I am in need of a new chainring and front derailleur for my bicycle. Talking with my local shop guys I was quoted about $60 to replace my current chainring and $30 to replace the derailleur with equivalent components.
I am curious what the differences are in parts as the prices go up? If I was to buy a chainring or a derailleur that is one step up from my current equipment, what will the extra cost be buying? Should I expect lighter, more durable, or better manufactured items? Is there really much difference between lower or mid-range parts or does one need to jump to high-end gear to really notice a change?
I generally use my bike for commuting around town and for exercise. I am not interested in super high end components, just curious what I get for spending extra money (because sometimes there isnt really any tangible benefit).
Thank you for the help!
There is only a slight benefit when buying more expensive parts. They look nicer (well, the high end stuff does), they are lighter and - under laboratory conditions - shifting is better. Some also report differences in shifting behaviour between SLX and XT cassettes (I think), so two almost identical parts (but just almost). For the front dérailleur it can make a substantial difference, the step from just an ol' flat plate forcing the chain to move to a well engineered part with ramps and stuff is quite an eyeopener - as are the better thought out chain rings (I think shifitng in the front is more complicated to achieve crisp and fast than in the rear). Some of the really lightweight stuff is not as durable as the mid range, depending on the materials used.
You should replace chain and cassette at the same time (if the chain ring was worn the chain is too and so is the cassette).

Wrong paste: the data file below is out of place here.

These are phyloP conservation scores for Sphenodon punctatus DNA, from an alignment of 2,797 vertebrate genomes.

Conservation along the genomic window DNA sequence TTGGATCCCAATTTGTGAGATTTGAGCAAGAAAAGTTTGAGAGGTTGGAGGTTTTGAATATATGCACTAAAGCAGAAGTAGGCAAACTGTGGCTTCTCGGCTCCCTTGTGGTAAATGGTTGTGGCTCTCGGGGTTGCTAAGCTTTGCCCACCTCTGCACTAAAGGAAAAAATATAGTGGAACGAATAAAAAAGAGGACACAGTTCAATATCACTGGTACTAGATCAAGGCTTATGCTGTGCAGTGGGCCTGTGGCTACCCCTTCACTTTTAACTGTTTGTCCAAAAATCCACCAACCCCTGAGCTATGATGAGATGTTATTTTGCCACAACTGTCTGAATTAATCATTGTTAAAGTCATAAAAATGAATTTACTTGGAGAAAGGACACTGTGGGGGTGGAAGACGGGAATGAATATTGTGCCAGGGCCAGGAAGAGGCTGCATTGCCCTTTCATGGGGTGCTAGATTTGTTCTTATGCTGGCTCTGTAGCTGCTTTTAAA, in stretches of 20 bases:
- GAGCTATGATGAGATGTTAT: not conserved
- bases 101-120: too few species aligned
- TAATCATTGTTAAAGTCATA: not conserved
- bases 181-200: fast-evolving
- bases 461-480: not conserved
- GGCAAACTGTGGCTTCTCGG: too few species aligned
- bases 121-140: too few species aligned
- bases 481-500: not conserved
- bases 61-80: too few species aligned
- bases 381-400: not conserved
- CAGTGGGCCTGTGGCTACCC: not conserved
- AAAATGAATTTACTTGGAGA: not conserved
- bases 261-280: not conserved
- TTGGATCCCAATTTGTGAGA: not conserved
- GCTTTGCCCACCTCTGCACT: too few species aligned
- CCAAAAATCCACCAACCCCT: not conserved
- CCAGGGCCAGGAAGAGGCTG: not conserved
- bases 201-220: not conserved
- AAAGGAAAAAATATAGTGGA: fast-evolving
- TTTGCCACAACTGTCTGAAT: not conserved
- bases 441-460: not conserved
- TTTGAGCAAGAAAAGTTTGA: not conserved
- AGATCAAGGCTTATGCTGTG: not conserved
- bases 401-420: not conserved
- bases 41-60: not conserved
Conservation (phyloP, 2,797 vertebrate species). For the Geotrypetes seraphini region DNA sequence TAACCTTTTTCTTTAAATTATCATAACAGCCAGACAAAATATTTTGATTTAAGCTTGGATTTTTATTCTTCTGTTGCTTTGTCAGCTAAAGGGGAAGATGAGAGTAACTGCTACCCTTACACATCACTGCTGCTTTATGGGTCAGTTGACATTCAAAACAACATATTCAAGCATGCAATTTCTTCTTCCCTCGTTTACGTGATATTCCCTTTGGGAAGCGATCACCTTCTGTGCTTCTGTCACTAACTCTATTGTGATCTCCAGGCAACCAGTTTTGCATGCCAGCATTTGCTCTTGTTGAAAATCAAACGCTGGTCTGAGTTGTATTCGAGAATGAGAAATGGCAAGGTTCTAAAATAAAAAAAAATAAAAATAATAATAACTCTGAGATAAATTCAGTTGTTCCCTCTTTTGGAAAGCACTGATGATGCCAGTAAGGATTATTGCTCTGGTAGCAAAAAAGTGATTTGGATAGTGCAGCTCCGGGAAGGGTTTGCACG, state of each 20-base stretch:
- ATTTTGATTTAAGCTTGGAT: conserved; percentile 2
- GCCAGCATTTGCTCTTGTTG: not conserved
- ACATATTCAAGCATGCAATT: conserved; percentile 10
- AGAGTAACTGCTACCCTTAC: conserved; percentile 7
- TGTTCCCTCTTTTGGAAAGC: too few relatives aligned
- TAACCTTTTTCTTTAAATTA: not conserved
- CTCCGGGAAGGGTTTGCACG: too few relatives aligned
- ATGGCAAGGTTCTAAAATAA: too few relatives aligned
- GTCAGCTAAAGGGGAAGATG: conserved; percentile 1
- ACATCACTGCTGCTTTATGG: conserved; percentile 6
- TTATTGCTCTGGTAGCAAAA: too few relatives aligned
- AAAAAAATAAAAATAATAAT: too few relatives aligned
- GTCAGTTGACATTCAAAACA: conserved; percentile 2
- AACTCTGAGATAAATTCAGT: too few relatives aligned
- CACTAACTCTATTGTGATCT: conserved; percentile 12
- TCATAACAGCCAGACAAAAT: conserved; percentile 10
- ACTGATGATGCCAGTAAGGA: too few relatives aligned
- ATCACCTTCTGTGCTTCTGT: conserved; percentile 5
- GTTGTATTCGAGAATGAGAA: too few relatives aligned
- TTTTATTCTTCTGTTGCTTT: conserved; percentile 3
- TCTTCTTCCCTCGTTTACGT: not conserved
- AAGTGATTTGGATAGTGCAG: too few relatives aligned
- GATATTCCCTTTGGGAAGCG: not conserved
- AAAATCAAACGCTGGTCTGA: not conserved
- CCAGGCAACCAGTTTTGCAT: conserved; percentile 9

In general I find that the cost to quality/performance effect is pretty strong at the low end and slowly diminishes as you go up. So going from 9th tier part to 8th tier will only cost a little more, but you'll feel a small, but noticeable improvement. Going from 2nd tier to 1st however costs a lot more and the change is still only small, but noticeable.
That said, you have to remember that these parts all have to work together. Putting one really high end part in with a bunch of entry level ones won't work much better than a mid-range part.
Good advice, thank you for the help.
I am not planning on sinking a lot of money into improvements on this bike. It is a hybrid, a few years old, somewhat banged up from not being able to put it in a safe storage space (which is why I need a new chainring), and will continue to be my general commuter bike. One day I will upgrade to a proper road bike. I was just curious if it might be worth spending a bit more to move up a level in components, especially since I have never really been happy with my front shifting.
I recently had a tuneup, new chain, and cassette put on. Afterwards, I started to get some chain suck and I have been wanting to address some chain rubbing when in the largest gear in front. I took it back to the shop and had them look at it and we figured out that my chainring was bent and my derailleur is worn out (6 years old now). Sadly, I am pretty sure the bent chainring is from idiot apartment maintenance guys working in the foyer and knocking bikes over into each other.